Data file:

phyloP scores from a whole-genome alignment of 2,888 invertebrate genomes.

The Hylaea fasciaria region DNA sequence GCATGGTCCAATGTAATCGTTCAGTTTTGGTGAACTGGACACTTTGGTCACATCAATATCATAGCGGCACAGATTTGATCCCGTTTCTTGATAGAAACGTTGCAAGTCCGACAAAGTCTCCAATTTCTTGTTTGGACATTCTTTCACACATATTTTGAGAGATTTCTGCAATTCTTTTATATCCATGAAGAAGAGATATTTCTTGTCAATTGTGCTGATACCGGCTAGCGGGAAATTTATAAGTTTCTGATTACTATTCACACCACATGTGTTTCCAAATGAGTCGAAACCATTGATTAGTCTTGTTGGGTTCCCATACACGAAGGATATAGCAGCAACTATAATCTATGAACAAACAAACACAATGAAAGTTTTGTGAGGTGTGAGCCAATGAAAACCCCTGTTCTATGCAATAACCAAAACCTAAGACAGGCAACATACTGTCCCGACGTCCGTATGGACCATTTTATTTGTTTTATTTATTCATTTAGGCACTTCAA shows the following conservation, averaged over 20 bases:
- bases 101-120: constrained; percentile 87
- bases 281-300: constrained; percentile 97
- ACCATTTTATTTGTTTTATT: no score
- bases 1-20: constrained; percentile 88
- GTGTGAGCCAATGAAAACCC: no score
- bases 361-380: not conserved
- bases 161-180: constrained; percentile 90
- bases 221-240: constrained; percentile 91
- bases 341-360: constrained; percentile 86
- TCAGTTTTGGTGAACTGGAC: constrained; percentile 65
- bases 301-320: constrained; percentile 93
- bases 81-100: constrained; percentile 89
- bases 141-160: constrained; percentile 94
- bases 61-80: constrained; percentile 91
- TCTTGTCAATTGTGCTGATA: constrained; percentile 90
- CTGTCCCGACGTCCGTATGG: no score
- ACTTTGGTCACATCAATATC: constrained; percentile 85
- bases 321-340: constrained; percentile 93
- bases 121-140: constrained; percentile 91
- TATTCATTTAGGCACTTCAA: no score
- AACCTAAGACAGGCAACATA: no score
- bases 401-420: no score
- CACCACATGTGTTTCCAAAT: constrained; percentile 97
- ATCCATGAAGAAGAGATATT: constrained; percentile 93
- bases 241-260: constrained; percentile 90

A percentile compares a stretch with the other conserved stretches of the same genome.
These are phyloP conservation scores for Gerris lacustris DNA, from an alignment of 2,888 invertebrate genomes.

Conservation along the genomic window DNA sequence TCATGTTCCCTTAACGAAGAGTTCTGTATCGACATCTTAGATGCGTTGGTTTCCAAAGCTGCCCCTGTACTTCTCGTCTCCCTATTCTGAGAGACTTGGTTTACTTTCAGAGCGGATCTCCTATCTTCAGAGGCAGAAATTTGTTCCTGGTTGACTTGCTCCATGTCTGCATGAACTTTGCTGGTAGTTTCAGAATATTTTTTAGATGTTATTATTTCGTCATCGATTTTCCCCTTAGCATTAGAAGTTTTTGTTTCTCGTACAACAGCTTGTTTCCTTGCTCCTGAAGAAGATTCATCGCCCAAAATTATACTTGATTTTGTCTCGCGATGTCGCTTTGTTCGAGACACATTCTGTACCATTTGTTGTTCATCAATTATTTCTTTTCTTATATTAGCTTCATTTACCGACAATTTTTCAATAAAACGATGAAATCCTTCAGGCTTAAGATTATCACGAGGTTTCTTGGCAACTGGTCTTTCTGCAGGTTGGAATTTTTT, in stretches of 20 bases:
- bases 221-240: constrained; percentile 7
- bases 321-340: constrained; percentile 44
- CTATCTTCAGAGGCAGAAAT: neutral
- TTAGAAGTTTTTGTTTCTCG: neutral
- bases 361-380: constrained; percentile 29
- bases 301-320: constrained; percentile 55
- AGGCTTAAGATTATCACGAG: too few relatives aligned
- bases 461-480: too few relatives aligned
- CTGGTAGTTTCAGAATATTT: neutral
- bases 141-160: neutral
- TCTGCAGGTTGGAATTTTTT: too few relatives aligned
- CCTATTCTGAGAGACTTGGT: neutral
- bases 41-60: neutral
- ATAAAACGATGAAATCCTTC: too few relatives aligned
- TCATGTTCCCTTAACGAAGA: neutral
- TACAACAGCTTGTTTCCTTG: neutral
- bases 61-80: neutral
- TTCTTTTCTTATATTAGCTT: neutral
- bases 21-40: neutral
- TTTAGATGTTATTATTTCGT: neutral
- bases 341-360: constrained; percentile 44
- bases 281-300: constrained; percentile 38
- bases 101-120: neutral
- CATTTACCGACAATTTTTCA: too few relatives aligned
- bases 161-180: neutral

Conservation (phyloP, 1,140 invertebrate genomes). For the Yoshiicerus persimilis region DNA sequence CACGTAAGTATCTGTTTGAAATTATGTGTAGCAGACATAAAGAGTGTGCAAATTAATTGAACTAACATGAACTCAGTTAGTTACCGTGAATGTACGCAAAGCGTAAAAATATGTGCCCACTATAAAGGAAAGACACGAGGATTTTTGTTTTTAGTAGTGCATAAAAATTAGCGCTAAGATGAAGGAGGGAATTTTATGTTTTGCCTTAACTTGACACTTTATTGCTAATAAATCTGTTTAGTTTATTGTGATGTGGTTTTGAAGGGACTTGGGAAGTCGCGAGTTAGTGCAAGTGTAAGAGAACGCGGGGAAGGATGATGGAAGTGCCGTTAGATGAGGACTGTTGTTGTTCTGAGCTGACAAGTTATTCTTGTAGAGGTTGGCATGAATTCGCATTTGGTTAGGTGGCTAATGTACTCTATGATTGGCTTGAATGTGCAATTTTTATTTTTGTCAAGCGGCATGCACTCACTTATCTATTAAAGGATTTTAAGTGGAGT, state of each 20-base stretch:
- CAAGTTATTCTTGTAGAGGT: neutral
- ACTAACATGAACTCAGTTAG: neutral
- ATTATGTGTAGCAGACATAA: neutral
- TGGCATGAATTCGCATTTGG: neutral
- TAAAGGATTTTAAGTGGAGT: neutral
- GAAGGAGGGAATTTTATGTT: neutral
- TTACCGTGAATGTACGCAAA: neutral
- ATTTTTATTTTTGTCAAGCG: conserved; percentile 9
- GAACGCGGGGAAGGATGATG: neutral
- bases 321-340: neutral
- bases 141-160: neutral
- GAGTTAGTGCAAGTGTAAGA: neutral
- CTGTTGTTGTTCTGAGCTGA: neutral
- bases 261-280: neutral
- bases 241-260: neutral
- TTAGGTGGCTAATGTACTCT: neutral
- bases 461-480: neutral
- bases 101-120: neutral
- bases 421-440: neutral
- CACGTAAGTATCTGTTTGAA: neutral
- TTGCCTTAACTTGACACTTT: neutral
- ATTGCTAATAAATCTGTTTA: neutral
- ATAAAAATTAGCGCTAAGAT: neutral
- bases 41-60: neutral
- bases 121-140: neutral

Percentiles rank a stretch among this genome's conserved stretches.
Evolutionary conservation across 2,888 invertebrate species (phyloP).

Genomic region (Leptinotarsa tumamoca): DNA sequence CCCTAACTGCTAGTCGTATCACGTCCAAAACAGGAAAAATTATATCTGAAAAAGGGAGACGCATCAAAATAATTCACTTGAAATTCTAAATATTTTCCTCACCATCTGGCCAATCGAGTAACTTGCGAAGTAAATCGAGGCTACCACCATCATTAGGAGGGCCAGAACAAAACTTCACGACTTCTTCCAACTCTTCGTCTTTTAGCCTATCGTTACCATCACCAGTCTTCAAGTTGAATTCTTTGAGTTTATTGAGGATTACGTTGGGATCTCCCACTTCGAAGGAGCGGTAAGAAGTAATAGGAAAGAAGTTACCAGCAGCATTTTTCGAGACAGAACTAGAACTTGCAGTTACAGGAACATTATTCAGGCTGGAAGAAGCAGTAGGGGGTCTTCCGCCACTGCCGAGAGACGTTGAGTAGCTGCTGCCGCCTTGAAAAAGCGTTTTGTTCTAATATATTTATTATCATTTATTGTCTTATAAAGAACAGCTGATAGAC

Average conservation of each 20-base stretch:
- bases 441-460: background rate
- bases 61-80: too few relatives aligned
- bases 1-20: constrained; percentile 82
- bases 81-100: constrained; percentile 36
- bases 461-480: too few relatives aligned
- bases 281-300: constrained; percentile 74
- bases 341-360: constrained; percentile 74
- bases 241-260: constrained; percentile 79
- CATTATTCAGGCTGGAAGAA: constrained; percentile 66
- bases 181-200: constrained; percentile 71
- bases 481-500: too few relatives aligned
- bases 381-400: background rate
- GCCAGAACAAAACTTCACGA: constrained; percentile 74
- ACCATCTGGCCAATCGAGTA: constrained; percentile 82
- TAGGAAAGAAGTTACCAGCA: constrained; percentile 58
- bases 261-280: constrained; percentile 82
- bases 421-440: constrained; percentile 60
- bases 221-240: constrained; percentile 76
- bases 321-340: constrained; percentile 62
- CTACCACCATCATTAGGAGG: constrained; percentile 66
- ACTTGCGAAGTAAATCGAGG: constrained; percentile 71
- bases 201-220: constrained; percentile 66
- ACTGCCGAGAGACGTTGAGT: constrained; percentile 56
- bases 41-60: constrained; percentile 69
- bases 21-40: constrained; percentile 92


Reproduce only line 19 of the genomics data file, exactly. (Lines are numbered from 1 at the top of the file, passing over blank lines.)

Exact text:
- ACTTTGGTCACATCAATATC: constrained; percentile 85